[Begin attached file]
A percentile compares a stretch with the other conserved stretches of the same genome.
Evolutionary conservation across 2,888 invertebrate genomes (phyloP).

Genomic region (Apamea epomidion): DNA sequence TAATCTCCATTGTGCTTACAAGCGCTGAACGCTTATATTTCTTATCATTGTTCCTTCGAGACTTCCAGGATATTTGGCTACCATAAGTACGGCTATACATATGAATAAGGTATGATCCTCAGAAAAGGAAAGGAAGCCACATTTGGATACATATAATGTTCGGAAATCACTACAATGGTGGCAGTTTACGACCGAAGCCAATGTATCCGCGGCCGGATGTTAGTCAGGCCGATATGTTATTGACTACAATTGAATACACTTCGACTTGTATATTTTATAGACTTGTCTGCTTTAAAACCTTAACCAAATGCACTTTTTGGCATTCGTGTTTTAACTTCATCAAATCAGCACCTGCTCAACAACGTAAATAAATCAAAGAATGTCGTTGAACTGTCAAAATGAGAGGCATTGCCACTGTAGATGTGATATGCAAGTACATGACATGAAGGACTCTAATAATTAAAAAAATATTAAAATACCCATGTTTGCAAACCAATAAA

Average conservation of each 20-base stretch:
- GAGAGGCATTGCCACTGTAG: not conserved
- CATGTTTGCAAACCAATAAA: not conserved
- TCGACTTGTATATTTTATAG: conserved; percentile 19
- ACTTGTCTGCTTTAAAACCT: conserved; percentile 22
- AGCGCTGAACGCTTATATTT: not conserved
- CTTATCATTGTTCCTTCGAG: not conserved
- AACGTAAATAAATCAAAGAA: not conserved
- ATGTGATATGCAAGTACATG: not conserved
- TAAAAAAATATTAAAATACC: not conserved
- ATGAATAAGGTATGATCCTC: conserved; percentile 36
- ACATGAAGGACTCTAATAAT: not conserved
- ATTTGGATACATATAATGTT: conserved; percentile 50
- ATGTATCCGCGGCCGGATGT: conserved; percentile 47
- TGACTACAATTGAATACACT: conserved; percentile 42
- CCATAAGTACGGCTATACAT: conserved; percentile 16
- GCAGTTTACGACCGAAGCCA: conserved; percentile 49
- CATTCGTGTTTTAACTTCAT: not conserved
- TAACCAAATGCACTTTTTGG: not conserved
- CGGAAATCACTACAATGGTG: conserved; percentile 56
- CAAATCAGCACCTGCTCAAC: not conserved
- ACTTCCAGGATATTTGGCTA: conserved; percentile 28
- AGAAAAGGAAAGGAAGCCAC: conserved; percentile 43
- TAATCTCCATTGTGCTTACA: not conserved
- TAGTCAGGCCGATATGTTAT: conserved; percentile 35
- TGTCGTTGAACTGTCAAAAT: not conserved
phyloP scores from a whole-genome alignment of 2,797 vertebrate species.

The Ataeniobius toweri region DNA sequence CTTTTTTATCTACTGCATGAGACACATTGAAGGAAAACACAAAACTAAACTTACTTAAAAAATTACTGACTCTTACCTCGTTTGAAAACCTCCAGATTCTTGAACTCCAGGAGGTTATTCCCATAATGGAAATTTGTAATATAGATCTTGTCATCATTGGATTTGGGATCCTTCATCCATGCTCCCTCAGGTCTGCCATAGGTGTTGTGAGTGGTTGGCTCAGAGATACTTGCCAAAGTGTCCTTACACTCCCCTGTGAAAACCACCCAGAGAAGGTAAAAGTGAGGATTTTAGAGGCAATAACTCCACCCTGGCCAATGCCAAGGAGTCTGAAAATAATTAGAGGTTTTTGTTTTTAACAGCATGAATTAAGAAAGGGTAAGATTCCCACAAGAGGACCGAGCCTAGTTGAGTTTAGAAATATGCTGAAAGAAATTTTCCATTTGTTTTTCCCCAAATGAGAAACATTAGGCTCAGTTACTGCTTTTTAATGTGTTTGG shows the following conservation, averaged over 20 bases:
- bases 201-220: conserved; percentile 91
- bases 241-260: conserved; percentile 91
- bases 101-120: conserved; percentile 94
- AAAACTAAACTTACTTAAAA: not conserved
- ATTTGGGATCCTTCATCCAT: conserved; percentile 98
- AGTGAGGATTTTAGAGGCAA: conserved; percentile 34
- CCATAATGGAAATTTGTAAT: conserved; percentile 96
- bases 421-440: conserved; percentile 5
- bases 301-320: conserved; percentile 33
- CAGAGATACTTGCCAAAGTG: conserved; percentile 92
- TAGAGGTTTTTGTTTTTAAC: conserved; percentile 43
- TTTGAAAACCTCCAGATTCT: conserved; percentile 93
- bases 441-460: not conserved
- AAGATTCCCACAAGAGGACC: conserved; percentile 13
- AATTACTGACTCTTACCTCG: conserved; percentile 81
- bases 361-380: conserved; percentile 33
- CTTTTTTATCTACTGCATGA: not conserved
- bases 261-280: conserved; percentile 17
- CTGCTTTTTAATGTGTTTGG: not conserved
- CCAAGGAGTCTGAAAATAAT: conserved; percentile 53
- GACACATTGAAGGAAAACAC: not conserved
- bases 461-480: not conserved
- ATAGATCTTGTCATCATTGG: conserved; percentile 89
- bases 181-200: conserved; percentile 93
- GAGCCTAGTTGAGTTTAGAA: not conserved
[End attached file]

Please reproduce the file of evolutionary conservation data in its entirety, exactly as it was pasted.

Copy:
A percentile compares a stretch with the other conserved stretches of the same genome.
Evolutionary conservation across 2,888 invertebrate genomes (phyloP).

Genomic region (Apamea epomidion): DNA sequence TAATCTCCATTGTGCTTACAAGCGCTGAACGCTTATATTTCTTATCATTGTTCCTTCGAGACTTCCAGGATATTTGGCTACCATAAGTACGGCTATACATATGAATAAGGTATGATCCTCAGAAAAGGAAAGGAAGCCACATTTGGATACATATAATGTTCGGAAATCACTACAATGGTGGCAGTTTACGACCGAAGCCAATGTATCCGCGGCCGGATGTTAGTCAGGCCGATATGTTATTGACTACAATTGAATACACTTCGACTTGTATATTTTATAGACTTGTCTGCTTTAAAACCTTAACCAAATGCACTTTTTGGCATTCGTGTTTTAACTTCATCAAATCAGCACCTGCTCAACAACGTAAATAAATCAAAGAATGTCGTTGAACTGTCAAAATGAGAGGCATTGCCACTGTAGATGTGATATGCAAGTACATGACATGAAGGACTCTAATAATTAAAAAAATATTAAAATACCCATGTTTGCAAACCAATAAA

Average conservation of each 20-base stretch:
- GAGAGGCATTGCCACTGTAG: not conserved
- CATGTTTGCAAACCAATAAA: not conserved
- TCGACTTGTATATTTTATAG: conserved; percentile 19
- ACTTGTCTGCTTTAAAACCT: conserved; percentile 22
- AGCGCTGAACGCTTATATTT: not conserved
- CTTATCATTGTTCCTTCGAG: not conserved
- AACGTAAATAAATCAAAGAA: not conserved
- ATGTGATATGCAAGTACATG: not conserved
- TAAAAAAATATTAAAATACC: not conserved
- ATGAATAAGGTATGATCCTC: conserved; percentile 36
- ACATGAAGGACTCTAATAAT: not conserved
- ATTTGGATACATATAATGTT: conserved; percentile 50
- ATGTATCCGCGGCCGGATGT: conserved; percentile 47
- TGACTACAATTGAATACACT: conserved; percentile 42
- CCATAAGTACGGCTATACAT: conserved; percentile 16
- GCAGTTTACGACCGAAGCCA: conserved; percentile 49
- CATTCGTGTTTTAACTTCAT: not conserved
- TAACCAAATGCACTTTTTGG: not conserved
- CGGAAATCACTACAATGGTG: conserved; percentile 56
- CAAATCAGCACCTGCTCAAC: not conserved
- ACTTCCAGGATATTTGGCTA: conserved; percentile 28
- AGAAAAGGAAAGGAAGCCAC: conserved; percentile 43
- TAATCTCCATTGTGCTTACA: not conserved
- TAGTCAGGCCGATATGTTAT: conserved; percentile 35
- TGTCGTTGAACTGTCAAAAT: not conserved
phyloP scores from a whole-genome alignment of 2,797 vertebrate species.

The Ataeniobius toweri region DNA sequence CTTTTTTATCTACTGCATGAGACACATTGAAGGAAAACACAAAACTAAACTTACTTAAAAAATTACTGACTCTTACCTCGTTTGAAAACCTCCAGATTCTTGAACTCCAGGAGGTTATTCCCATAATGGAAATTTGTAATATAGATCTTGTCATCATTGGATTTGGGATCCTTCATCCATGCTCCCTCAGGTCTGCCATAGGTGTTGTGAGTGGTTGGCTCAGAGATACTTGCCAAAGTGTCCTTACACTCCCCTGTGAAAACCACCCAGAGAAGGTAAAAGTGAGGATTTTAGAGGCAATAACTCCACCCTGGCCAATGCCAAGGAGTCTGAAAATAATTAGAGGTTTTTGTTTTTAACAGCATGAATTAAGAAAGGGTAAGATTCCCACAAGAGGACCGAGCCTAGTTGAGTTTAGAAATATGCTGAAAGAAATTTTCCATTTGTTTTTCCCCAAATGAGAAACATTAGGCTCAGTTACTGCTTTTTAATGTGTTTGG shows the following conservation, averaged over 20 bases:
- bases 201-220: conserved; percentile 91
- bases 241-260: conserved; percentile 91
- bases 101-120: conserved; percentile 94
- AAAACTAAACTTACTTAAAA: not conserved
- ATTTGGGATCCTTCATCCAT: conserved; percentile 98
- AGTGAGGATTTTAGAGGCAA: conserved; percentile 34
- CCATAATGGAAATTTGTAAT: conserved; percentile 96
- bases 421-440: conserved; percentile 5
- bases 301-320: conserved; percentile 33
- CAGAGATACTTGCCAAAGTG: conserved; percentile 92
- TAGAGGTTTTTGTTTTTAAC: conserved; percentile 43
- TTTGAAAACCTCCAGATTCT: conserved; percentile 93
- bases 441-460: not conserved
- AAGATTCCCACAAGAGGACC: conserved; percentile 13
- AATTACTGACTCTTACCTCG: conserved; percentile 81
- bases 361-380: conserved; percentile 33
- CTTTTTTATCTACTGCATGA: not conserved
- bases 261-280: conserved; percentile 17
- CTGCTTTTTAATGTGTTTGG: not conserved
- CCAAGGAGTCTGAAAATAAT: conserved; percentile 53
- GACACATTGAAGGAAAACAC: not conserved
- bases 461-480: not conserved
- ATAGATCTTGTCATCATTGG: conserved; percentile 89
- bases 181-200: conserved; percentile 93
- GAGCCTAGTTGAGTTTAGAA: not conserved